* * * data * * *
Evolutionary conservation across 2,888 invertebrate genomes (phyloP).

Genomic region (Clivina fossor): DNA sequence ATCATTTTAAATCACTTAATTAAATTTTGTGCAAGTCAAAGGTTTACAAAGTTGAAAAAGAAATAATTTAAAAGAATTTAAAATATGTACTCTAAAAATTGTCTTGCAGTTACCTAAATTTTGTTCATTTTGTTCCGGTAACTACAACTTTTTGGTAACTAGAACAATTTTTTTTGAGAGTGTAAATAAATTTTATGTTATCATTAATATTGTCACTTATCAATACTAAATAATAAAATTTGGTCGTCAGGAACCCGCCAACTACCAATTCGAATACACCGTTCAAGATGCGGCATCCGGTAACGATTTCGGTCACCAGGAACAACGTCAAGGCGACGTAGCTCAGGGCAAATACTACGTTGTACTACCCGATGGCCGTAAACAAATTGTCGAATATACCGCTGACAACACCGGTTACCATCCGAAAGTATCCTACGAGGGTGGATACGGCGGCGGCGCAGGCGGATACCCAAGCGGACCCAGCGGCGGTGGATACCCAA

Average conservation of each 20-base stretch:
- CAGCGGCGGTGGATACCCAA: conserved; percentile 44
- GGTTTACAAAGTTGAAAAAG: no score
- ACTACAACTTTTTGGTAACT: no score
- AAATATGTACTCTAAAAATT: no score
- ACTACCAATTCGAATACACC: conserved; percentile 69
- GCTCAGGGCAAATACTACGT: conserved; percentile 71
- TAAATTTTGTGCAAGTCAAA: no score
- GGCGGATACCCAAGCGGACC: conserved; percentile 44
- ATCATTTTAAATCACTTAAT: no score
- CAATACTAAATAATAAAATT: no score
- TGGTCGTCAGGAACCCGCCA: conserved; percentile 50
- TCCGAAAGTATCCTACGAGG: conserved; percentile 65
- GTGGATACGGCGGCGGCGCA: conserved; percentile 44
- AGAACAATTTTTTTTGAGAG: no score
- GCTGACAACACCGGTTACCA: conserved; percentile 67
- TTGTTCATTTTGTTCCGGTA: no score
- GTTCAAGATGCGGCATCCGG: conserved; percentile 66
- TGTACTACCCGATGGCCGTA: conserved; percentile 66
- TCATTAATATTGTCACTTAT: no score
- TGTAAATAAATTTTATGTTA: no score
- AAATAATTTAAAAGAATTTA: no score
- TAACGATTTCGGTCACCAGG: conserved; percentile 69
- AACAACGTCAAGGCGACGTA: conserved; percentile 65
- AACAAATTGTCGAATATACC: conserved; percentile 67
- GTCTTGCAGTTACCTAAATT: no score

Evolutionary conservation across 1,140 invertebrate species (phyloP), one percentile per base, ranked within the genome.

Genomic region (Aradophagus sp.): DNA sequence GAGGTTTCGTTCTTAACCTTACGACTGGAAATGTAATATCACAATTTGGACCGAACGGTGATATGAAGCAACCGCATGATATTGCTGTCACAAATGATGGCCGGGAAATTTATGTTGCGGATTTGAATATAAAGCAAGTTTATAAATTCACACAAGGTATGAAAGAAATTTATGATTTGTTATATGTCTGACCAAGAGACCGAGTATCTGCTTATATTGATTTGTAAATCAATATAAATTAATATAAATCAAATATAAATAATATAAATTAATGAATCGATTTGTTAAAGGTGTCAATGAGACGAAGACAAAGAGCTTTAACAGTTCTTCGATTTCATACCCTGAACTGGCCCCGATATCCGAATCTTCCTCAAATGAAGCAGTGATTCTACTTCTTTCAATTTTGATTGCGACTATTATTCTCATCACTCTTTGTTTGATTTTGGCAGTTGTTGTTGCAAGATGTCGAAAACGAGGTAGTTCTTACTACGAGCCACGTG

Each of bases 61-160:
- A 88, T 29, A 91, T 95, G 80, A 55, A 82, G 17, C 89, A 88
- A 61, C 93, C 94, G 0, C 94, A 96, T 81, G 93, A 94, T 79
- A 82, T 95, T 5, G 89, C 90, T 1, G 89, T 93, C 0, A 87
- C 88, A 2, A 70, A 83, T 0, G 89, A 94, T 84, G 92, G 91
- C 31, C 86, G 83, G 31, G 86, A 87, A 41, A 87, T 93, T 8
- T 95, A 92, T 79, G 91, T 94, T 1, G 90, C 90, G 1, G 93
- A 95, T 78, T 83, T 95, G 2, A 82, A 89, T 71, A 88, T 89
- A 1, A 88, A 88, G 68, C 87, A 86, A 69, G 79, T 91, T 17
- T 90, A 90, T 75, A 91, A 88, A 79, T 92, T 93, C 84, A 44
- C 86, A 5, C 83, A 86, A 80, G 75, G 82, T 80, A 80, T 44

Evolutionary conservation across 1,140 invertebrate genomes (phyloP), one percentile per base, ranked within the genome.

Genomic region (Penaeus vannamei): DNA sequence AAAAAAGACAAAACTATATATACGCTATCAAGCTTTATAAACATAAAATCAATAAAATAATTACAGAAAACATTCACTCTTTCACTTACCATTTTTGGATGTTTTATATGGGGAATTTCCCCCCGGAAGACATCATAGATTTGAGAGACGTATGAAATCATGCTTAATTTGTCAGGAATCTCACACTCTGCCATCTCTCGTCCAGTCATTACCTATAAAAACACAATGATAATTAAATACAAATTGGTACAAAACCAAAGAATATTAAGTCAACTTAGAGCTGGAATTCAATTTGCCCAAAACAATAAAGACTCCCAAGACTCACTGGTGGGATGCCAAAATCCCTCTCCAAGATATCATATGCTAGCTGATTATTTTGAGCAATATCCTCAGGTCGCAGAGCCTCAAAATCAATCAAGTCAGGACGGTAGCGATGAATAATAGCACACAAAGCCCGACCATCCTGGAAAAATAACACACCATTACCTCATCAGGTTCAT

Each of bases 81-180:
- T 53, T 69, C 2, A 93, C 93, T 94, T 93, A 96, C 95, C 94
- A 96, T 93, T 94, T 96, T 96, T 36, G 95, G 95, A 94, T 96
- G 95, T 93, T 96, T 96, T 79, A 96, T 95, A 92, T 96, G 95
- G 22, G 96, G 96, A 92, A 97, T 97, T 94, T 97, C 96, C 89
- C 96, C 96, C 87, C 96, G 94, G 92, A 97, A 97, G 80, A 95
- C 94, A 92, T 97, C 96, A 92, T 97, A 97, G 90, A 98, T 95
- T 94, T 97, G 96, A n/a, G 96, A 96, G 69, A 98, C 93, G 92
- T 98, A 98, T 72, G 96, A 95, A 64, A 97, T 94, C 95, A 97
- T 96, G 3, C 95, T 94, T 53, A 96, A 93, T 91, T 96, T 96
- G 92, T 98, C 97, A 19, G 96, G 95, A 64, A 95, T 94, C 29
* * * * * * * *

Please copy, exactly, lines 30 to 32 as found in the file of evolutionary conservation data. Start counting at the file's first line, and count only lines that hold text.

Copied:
Genomic region (Aradophagus sp.): DNA sequence GAGGTTTCGTTCTTAACCTTACGACTGGAAATGTAATATCACAATTTGGACCGAACGGTGATATGAAGCAACCGCATGATATTGCTGTCACAAATGATGGCCGGGAAATTTATGTTGCGGATTTGAATATAAAGCAAGTTTATAAATTCACACAAGGTATGAAAGAAATTTATGATTTGTTATATGTCTGACCAAGAGACCGAGTATCTGCTTATATTGATTTGTAAATCAATATAAATTAATATAAATCAAATATAAATAATATAAATTAATGAATCGATTTGTTAAAGGTGTCAATGAGACGAAGACAAAGAGCTTTAACAGTTCTTCGATTTCATACCCTGAACTGGCCCCGATATCCGAATCTTCCTCAAATGAAGCAGTGATTCTACTTCTTTCAATTTTGATTGCGACTATTATTCTCATCACTCTTTGTTTGATTTTGGCAGTTGTTGTTGCAAGATGTCGAAAACGAGGTAGTTCTTACTACGAGCCACGTG

Each of bases 61-160:
- A 88, T 29, A 91, T 95, G 80, A 55, A 82, G 17, C 89, A 88